I love country music.
There, I said it. (It’s true though—I’m even learning how to play the banjo!)
As a young person living in a metropolitan region, a proclamation like that would usually elicit either puzzled glances or judgmental groans from my peers. I can already imagine their responses, in all of their hackneyed and hyperbolic glory. That’s impossible. I can tolerate every single genre except country. Or something along those lines.
Everybody knows the stereotypes. Country music is conservative. It’s geriatric. It objectifies women. There’s even ‘bro-country’, a specific term coined by New York Magazine journalist Jody Rosen to describe the cliches that are often associated with contemporary country songs—whether it’s trucks, alcohol, or downright misogyny.
But according to Dr Toby Martin, a historian of country music in Australia, these pervading images are often misleading.
“In the 1920-30s when [country music] first arrived from America, it was very much the rock and roll…of the day,” he says.
“It was a modern music form that was written by and for young people. Music from America was like the cool young thing to do.”
Instead, Dr Martin attributes the country music stigma to class structures and social stratification.
“When it came here, it came as hillbilly music,” he says. “Hillbilly was othered class-wise as a different kind of music for a different kind of person—for the uneducated, illiterate, working class, and rural.
“It arrived in Australia loaded with these pejorative associations. Musicians have exploited that often over the history of country music and played up to those stereotypes.”
Indeed, early pioneers of Australian country music such as Tex Morton and Slim Dusty were famous for their deliberate ‘singing cowboy’ image. But despite this, and despite country music’s conservative reputation, Dr Martin wants people to look beyond the surface.
“In Australia [country music has] actually been used by people to promote progressive views, such as Aboriginal people telling stories of struggle and overcoming struggle,” he says. “It’s also been a form of music which women have used to talk about feminist stories.”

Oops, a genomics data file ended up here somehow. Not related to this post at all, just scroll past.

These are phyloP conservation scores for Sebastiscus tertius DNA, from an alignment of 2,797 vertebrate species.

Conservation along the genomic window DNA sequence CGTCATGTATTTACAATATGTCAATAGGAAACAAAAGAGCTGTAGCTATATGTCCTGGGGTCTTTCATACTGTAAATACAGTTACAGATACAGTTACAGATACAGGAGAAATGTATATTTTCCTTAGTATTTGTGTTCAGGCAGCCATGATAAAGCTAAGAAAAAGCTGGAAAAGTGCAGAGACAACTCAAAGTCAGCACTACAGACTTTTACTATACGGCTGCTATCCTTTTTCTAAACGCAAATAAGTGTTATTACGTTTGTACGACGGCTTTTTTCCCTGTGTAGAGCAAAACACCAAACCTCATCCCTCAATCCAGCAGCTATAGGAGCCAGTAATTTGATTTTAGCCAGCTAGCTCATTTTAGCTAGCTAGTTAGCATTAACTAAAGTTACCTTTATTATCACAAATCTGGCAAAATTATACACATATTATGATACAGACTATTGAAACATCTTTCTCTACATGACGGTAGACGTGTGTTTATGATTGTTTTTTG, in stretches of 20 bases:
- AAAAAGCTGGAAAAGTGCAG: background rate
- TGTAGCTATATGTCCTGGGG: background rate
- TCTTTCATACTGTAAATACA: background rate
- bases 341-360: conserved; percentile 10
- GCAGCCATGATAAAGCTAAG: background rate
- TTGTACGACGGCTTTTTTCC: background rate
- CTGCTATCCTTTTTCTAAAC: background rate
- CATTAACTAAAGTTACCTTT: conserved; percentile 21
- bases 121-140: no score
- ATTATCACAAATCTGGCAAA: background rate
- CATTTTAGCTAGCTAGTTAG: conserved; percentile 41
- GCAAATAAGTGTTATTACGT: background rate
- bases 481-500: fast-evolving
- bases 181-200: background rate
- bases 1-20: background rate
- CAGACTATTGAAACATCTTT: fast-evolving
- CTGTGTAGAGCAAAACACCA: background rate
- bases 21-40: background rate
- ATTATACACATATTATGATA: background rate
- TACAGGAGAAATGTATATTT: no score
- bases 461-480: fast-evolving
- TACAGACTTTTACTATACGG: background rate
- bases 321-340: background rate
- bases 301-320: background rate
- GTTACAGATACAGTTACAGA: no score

Works such as Aboriginal musician Vic Simms’ album The Loner and Shirley Thoms’ song ‘A Cowgirl’s Life for Me’ exemplify the subversive potential of country music. Simms’ 1973 country album was recorded whilst he was incarcerated, and is about Indigenous inequality and racism. Similarly, Thoms’ 1941 song rejects the idea of domesticity and marriage.
In fact, as Dr Martin writes in his book Yodelling Boundary Riders, “[during] the last two decades, some of [country music’s] most popular performers have been Aboriginal or women. It has also splintered into sub-genres such as alt country, bluegrass and folk”.
Intrigued by this, I decided to go seek out the personal story of one particular artist who pushed forward the frontiers of bluegrass for women.
There’s a certain peacefulness when you’re up in the Blue Mountains region, surrounded by eucalyptus trees. Amidst the seclusion, the events earlier that day fade into the distance—whether it’s the lane closures from a car crash on the Great Western Highway or the stress of arriving on time. Worries slip away, like the water which flows through the Nepean River that was crossed an hour earlier. A natural boundary symbolising my egress from metropolitan Sydney.
Here in the town of Wentworth Falls, I arrive on the doorstep of Karen Lynne’s house.
Lynne is an Australian country and bluegrass artist, whose career has spanned across several decades. She greets me seconds after I ring the bell. It’s surreal hearing her voice; it’s the same one in the songs I was listening to on the drive here from Sydney.
I thank her in advance for her time and she laughs self-deprecatingly. “I’m not sure why a young person like you would want to talk about country music, let alone with me,” she says.
Her living room is full of microphones and instruments. Guitars, banjos—both open-back and resonator—line the area. The walls are adorned with the names of American country greats—Patsy Cline, Bill Monroe, Dolly Parton, Earl Scrubbs. They’re joined by photographs of Lynne and some of the band members she’s collaborated with over her career, including her husband Martin Louis and close friend Quentin Fraser.
Soon enough, we’re sitting down at a circular glass table, cakes in the centre. Coffee is offered and so are stories.
Music was always a part of Lynne’s life, growing up in a family of eight. Familial singalongs were the norm.
“We didn’t have a TV, so it was really just what our family did,” she says. “My dad always loved music, my mum liked to sing.
“I remember she would wash up and she would be singing the harmonies and dad would be at the table singing his old country songs. I’d sing along too.”
Despite the low-income conditions of her childhood, Lynne fondly recollects the memory of acquiring her very first guitar.